You should read this one if only to read the concurrence of Judge Reinhardt (joined by Judge Paez) from the denial of the petition for rehearing en banc. Basically, Judge Callahan dissents from the denial in this death penalty case, and begins her dissent by noting that the underlying opinion was the third time the panel in the case had reversed the death sentence. Judges Reinhardt and Paez -- who were the majority of the panel -- do not like the implication. And respond in a classic (and exceptionally well-written) Judge Reinhardt fashion.
You gotta read the whole thing to get the appropriate warm and fuzzy feeling. I'll only emphasize that Judge Callahan might have picked a better vehicle for the attack, since Judge Reinhardt cogently points out that the last two times the panel reversed the death sentence, admittedly, the Supreme Court reversed. But the first time was simply a GVR (which expressly reflects no view on the merits), and the second was on a 5-4 vote. Hardly an example of an out-of-control, viciously anti-death penalty Ninth Circuit panel that needs to be stopped at all costs.
I wanted to add one more thing, which I thought was interesting. It's a death penalty case, so you might facially expect the votes to line up along the usual lines. Of course, the actual vote isn't public, only who signed onto the dissent from the denial. But what's striking about who joined the dissent -- at least to me, and this is something I haven't ever noticed before -- was that, sure, you have your usual conservative vs. liberal (and related, but no coterminous, pro-versus-anti-death penalty) lineup to a degree, but even more than that, there's a geographic split that's fairly striking.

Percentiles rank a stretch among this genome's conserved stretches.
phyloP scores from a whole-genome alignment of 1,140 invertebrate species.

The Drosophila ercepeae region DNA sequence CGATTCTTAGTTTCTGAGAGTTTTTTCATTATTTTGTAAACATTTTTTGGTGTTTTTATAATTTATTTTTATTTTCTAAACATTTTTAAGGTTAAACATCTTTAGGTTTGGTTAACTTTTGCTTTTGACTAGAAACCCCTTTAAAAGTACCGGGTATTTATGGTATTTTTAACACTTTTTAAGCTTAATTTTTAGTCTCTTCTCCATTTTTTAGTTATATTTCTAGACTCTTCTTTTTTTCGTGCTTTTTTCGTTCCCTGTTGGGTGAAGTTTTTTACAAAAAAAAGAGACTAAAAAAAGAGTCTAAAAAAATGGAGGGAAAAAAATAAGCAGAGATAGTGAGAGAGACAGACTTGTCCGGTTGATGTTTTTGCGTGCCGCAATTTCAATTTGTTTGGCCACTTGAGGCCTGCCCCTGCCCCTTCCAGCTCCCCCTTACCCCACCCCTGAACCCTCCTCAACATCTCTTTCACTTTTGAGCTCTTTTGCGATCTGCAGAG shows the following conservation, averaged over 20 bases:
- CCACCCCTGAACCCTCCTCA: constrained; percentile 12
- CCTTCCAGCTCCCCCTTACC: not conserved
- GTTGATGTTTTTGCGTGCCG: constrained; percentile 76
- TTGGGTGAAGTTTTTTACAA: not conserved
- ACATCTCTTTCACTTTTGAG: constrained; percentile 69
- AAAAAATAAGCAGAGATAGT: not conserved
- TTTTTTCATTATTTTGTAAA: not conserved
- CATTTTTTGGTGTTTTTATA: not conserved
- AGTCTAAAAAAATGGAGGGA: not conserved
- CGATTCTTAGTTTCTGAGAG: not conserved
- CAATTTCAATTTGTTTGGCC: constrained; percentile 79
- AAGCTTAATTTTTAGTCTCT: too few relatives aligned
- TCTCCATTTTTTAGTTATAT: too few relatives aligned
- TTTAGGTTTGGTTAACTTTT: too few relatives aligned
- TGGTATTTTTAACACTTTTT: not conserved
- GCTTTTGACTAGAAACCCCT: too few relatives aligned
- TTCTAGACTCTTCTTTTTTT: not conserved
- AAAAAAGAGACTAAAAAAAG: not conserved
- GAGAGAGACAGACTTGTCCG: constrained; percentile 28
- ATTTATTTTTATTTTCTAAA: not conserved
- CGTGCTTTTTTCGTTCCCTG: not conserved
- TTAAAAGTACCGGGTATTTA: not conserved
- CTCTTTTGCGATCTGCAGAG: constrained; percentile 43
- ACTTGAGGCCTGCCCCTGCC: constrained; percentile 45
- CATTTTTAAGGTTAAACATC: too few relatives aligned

Every single one of the eight dissenters is located north of the 36th parallel, and none of the 14 active judges who are south of the 36th joined the dissent. Every single active judge from Alaska (Kleinfeld), Washington (two Democratic appointees, Gould and Tallman), and Idaho (N.R. Smith) joined the dissent. Add to that a judge from Oregon (O'Scannlain), a judge from barely-north-of-the-36th Sacramento (Callahan), and a judge from also barely-north-of-the-36th Las Vegas (Bybee) and San Francisco (Bea) and you have your eight dissenters. By contrast, not a single judge from Southern California, Arizona, or Hawaii joined the dissent.
Think about that the next time people talk about splitting the circuit.